Environmental costs include the following: climate change, air quality impacts, noise, water and soil quality impacts, biodiversity factors, and land use changes.  Hostra University did a thorough analysis of the environmental implications of transportation.  Their conclusion: “better transport practices, such a fuel efficient vehicles, that reduce environmental externalities are likely to have positive economic, social and environmental consequences."


A few months ago, we explored solutions to the problem of automobile impact, which included car sharing, car pooling, and reducing car use.  Car pooling could save up to eight billion gallons of gas each year, and leaving your car behind twice a week would save an average of 1,600 pounds of CO2 emissions a year.

Cars produce a full pound of CO2 each mile, although not all cars have the same impact.  Driving an SUV versus a hybrid will have different environmental consequences.  The EPA suggests that before buying or renting a car, consumers check EPA's Green Vehicle Guide and the EPA/DOE Fuel Economy Guide.  These guides provide information on the emissions and fuel economy performance of different vehicles. 

If you must drive, drive smartly.  Avoid overuse of brakes, hard accelerations, and idling.  Remove racks that are not in use, and maximize efficiency when using cruise control.  Keep your car maintenance up to date, your tire pressure correct, and remember to change your oil.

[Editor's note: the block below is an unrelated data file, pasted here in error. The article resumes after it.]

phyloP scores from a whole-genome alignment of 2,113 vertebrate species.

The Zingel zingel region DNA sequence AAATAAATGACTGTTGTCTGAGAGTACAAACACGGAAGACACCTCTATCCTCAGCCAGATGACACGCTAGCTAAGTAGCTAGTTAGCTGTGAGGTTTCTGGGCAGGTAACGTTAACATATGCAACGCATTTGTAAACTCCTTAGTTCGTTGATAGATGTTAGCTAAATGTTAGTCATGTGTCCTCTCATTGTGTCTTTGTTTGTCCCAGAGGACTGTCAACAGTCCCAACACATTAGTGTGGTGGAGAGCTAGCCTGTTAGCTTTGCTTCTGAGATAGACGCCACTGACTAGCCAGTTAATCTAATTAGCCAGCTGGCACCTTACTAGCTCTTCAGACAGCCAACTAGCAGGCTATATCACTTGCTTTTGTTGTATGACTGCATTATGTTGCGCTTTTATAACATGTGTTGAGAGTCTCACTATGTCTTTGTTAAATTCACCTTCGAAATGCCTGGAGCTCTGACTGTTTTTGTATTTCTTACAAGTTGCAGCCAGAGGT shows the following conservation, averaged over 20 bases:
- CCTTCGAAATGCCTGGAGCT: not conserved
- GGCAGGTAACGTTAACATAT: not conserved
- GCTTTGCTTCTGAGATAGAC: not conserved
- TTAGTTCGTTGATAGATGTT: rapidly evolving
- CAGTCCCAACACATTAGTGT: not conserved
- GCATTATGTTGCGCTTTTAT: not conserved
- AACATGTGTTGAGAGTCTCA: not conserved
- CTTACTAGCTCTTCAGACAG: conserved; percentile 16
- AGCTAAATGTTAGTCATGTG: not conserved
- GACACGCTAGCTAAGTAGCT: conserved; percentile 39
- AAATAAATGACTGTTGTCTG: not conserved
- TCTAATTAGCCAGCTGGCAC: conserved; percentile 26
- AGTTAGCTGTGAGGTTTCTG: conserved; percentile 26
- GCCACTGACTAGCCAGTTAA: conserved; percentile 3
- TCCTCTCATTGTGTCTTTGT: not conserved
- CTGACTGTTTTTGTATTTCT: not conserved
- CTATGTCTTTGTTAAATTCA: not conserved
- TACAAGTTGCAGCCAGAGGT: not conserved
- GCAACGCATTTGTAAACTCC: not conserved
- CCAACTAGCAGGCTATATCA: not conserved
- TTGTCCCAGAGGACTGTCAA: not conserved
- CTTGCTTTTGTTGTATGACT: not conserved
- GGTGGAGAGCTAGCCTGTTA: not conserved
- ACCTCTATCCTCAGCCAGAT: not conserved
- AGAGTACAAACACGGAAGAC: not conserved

Better yet, take a break from the car.  Use public transit, walk or bike.  70% of car trips in the U.S. are less than 2 miles, which translates to an easy 10-minute bike ride.  Bike commuting also has health benefits: the average person will lose 13 pounds in the first year of riding to work; this saves approximately $544 in medical costs annually, and bicycles are 50% faster than cars during rush hour.  This site provides a great infographics that show the benefit of cycling. 

The results of a resolution to drive less: Cutting back on our reliance on automobiles will reduce our environmental impact and lessen the cumulative and direct costs of our car culture. 


Travel Profile: Prana del Mar—A Solar-Powered Oasis in the Baja Desert

During a time of personal transition, I traveled with a good friend to the Baja Desert in search of a bit of bliss and a few days of quiet from the chaos of daily life.  We were fortunate enough to discover Prana del Mar, a gorgeous environmentally-minded wellness center where we spent a beautiful week practicing yoga and exploring the surrounding area. 

Prana del Mar is a relatively new wellness and retreat center, located about an hour north of Cabo San Lucas on the Pacific coast.  The property is encircled by beauty—the Sierra de la Laguna Mountains glow purple at sunrise, the ocean sparkles below the fiery sunset sky, and desert cacti pepper the space between.  The design—inside and out—is meticulous and sublime.  Golden buildings blend with the soft sand of the dunes abutting the property.  Outdoor space is cultivated to nurture contemplation—a labyrinth of pale grey stones invite meditative walks and Zen gardens complement cacti and aloe plants.

The rooms are equally beautiful—clean white organic bedding juxtaposed by sleek teak furniture and decor.  As soon as we arrived, my friend and I ran from end to end, exploring our spacious suite that had not one, but two balconies with sweeping views of the ocean to the west and the mountain landscape to the east.